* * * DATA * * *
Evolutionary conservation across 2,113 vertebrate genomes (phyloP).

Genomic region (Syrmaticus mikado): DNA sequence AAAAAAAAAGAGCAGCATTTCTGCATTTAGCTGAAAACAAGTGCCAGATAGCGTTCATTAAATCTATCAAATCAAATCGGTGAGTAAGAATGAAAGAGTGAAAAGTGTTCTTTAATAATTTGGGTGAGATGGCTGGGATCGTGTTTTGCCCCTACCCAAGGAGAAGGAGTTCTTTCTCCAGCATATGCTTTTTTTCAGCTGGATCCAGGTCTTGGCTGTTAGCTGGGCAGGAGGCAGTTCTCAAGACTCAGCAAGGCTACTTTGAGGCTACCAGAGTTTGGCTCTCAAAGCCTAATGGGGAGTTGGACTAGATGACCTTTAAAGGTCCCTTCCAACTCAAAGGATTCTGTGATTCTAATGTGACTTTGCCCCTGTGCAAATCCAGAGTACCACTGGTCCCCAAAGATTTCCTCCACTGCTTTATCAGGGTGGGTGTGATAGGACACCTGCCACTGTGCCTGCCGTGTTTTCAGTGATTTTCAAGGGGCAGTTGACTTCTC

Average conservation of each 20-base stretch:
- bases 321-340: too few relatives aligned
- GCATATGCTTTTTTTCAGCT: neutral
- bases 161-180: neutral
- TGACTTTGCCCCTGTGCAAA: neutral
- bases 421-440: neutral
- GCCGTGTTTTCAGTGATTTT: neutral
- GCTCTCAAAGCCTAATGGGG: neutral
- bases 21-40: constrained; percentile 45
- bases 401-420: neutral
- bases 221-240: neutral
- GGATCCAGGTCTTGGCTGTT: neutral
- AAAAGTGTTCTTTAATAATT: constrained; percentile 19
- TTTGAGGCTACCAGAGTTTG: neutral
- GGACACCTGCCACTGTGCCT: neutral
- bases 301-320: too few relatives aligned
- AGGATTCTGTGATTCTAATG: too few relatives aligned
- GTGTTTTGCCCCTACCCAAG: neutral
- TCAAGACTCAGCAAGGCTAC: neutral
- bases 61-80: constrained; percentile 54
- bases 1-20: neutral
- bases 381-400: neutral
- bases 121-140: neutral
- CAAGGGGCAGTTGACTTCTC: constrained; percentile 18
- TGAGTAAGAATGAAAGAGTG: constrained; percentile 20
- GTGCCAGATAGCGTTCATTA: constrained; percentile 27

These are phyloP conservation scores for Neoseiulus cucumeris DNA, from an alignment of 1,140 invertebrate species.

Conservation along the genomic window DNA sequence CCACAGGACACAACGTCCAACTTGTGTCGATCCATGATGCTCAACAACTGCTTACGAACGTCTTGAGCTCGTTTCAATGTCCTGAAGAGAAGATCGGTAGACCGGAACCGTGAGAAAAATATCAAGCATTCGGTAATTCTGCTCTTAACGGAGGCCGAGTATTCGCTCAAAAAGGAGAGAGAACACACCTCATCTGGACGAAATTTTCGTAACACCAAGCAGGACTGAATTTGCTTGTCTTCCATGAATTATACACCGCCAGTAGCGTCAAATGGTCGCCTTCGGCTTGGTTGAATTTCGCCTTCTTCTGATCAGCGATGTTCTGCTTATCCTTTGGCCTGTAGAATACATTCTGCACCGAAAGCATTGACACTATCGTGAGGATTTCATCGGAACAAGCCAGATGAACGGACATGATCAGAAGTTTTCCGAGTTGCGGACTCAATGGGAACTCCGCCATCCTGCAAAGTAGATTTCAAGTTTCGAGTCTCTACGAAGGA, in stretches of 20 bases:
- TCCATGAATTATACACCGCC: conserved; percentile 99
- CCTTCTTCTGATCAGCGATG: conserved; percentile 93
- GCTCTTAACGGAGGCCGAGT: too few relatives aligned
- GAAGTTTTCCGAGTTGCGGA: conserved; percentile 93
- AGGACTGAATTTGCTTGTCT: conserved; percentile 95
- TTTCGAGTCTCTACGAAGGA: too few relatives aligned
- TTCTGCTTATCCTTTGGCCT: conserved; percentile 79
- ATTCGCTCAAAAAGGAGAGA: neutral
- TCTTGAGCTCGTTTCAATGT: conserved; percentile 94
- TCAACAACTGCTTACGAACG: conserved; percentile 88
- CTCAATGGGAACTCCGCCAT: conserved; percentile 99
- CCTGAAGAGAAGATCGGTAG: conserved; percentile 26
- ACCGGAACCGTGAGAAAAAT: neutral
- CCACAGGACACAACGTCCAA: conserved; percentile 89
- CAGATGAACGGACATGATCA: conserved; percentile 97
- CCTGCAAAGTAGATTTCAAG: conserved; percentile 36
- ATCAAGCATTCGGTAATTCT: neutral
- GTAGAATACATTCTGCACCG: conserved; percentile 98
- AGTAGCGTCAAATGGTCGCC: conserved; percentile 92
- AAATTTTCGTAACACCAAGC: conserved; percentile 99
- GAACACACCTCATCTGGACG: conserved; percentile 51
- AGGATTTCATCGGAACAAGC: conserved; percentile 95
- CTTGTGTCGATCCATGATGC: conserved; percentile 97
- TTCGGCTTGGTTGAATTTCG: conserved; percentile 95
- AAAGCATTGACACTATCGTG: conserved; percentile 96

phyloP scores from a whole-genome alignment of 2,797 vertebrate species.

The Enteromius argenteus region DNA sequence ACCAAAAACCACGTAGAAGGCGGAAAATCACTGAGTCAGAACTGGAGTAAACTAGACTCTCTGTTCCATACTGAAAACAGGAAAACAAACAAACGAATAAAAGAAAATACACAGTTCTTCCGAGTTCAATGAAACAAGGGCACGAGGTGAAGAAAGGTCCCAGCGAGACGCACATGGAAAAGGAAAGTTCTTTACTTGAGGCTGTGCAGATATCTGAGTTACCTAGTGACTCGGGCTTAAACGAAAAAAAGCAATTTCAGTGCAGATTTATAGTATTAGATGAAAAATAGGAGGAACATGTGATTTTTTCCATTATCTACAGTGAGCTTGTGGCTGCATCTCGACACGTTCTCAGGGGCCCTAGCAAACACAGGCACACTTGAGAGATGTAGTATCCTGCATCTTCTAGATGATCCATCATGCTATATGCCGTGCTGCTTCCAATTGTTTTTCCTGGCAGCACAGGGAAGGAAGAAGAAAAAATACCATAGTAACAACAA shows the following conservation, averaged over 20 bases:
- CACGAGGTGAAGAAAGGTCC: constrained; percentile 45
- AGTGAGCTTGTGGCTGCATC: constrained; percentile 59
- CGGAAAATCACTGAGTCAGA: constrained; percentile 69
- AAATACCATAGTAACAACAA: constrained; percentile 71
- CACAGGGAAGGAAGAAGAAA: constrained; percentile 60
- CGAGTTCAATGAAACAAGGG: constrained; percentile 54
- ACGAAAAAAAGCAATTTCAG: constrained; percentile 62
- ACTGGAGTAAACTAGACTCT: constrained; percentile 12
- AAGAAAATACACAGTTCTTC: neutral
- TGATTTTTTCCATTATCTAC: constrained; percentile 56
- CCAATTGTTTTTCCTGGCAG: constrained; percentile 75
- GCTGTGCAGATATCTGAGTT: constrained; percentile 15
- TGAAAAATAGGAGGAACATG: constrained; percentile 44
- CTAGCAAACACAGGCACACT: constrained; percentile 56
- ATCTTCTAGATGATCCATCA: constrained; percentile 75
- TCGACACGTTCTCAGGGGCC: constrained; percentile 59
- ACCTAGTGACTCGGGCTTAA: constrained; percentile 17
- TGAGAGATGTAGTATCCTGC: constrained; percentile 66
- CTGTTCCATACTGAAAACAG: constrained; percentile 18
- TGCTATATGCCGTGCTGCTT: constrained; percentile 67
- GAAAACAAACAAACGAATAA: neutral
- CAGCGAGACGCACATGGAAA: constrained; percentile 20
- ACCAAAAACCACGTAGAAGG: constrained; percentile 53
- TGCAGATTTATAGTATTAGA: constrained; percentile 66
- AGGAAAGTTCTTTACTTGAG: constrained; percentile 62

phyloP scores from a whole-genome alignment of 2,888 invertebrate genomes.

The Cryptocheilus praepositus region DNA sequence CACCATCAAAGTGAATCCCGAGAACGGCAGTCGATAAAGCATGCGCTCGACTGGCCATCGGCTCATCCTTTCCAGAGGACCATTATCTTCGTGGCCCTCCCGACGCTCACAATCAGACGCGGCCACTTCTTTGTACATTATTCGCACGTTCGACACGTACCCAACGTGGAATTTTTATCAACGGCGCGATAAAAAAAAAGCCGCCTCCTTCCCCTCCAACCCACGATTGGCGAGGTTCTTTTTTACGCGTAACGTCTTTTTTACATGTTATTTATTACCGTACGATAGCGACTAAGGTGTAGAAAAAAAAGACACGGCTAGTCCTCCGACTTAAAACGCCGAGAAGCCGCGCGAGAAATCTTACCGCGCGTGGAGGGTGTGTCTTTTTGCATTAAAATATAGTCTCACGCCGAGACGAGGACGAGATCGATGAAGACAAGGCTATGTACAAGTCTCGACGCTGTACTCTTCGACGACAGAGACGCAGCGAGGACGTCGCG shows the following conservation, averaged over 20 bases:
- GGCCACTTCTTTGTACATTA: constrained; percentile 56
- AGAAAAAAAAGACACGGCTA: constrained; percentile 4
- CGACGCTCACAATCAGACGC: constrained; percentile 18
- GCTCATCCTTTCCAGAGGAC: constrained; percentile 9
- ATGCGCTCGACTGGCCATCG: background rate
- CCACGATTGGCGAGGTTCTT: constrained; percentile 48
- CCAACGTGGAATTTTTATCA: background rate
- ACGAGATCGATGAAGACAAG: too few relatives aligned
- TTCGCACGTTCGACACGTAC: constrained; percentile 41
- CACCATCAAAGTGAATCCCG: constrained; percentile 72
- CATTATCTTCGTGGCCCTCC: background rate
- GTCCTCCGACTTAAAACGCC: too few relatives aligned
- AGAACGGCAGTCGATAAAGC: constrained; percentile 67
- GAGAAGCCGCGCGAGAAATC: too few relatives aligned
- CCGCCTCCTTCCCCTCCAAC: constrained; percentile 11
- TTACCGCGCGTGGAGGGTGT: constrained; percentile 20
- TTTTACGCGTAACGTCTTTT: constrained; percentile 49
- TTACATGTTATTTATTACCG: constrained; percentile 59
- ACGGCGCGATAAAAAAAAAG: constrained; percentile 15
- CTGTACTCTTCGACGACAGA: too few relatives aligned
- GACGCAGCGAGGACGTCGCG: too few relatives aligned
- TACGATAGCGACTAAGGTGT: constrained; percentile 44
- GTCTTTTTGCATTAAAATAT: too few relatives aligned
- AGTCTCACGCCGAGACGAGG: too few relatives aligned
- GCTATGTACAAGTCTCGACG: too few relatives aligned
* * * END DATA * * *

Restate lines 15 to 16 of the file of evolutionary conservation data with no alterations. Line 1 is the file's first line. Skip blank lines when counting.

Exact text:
- AAAAGTGTTCTTTAATAATT: constrained; percentile 19
- TTTGAGGCTACCAGAGTTTG: neutral